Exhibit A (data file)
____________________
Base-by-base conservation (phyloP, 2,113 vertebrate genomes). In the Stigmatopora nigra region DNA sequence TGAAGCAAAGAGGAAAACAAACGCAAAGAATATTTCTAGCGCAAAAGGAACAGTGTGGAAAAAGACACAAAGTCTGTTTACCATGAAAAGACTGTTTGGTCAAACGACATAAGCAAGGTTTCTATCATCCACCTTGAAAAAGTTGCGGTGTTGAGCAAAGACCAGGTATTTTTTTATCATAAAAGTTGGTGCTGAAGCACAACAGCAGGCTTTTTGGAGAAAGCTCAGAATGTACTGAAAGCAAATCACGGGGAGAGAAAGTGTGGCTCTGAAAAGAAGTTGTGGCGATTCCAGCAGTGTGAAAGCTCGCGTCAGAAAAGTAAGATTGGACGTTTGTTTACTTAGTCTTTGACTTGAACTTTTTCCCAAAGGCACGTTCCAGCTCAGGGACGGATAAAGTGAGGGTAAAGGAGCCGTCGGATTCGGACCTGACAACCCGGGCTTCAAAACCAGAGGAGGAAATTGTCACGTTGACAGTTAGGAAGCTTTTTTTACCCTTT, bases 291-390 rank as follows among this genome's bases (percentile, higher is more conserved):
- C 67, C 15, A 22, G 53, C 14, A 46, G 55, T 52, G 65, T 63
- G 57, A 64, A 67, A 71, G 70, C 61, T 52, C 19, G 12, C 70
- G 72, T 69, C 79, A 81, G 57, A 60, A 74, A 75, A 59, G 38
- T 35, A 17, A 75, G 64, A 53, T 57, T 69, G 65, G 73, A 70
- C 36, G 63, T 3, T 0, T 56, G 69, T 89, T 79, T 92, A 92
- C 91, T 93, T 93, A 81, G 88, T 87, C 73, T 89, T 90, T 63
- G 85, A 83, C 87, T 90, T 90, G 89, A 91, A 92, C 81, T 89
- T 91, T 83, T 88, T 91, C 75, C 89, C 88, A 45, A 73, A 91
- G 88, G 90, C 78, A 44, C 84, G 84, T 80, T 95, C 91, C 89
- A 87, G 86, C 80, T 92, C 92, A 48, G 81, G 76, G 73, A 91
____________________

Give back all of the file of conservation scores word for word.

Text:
Base-by-base conservation (phyloP, 2,113 vertebrate genomes). In the Stigmatopora nigra region DNA sequence TGAAGCAAAGAGGAAAACAAACGCAAAGAATATTTCTAGCGCAAAAGGAACAGTGTGGAAAAAGACACAAAGTCTGTTTACCATGAAAAGACTGTTTGGTCAAACGACATAAGCAAGGTTTCTATCATCCACCTTGAAAAAGTTGCGGTGTTGAGCAAAGACCAGGTATTTTTTTATCATAAAAGTTGGTGCTGAAGCACAACAGCAGGCTTTTTGGAGAAAGCTCAGAATGTACTGAAAGCAAATCACGGGGAGAGAAAGTGTGGCTCTGAAAAGAAGTTGTGGCGATTCCAGCAGTGTGAAAGCTCGCGTCAGAAAAGTAAGATTGGACGTTTGTTTACTTAGTCTTTGACTTGAACTTTTTCCCAAAGGCACGTTCCAGCTCAGGGACGGATAAAGTGAGGGTAAAGGAGCCGTCGGATTCGGACCTGACAACCCGGGCTTCAAAACCAGAGGAGGAAATTGTCACGTTGACAGTTAGGAAGCTTTTTTTACCCTTT, bases 291-390 rank as follows among this genome's bases (percentile, higher is more conserved):
- C 67, C 15, A 22, G 53, C 14, A 46, G 55, T 52, G 65, T 63
- G 57, A 64, A 67, A 71, G 70, C 61, T 52, C 19, G 12, C 70
- G 72, T 69, C 79, A 81, G 57, A 60, A 74, A 75, A 59, G 38
- T 35, A 17, A 75, G 64, A 53, T 57, T 69, G 65, G 73, A 70
- C 36, G 63, T 3, T 0, T 56, G 69, T 89, T 79, T 92, A 92
- C 91, T 93, T 93, A 81, G 88, T 87, C 73, T 89, T 90, T 63
- G 85, A 83, C 87, T 90, T 90, G 89, A 91, A 92, C 81, T 89
- T 91, T 83, T 88, T 91, C 75, C 89, C 88, A 45, A 73, A 91
- G 88, G 90, C 78, A 44, C 84, G 84, T 80, T 95, C 91, C 89
- A 87, G 86, C 80, T 92, C 92, A 48, G 81, G 76, G 73, A 91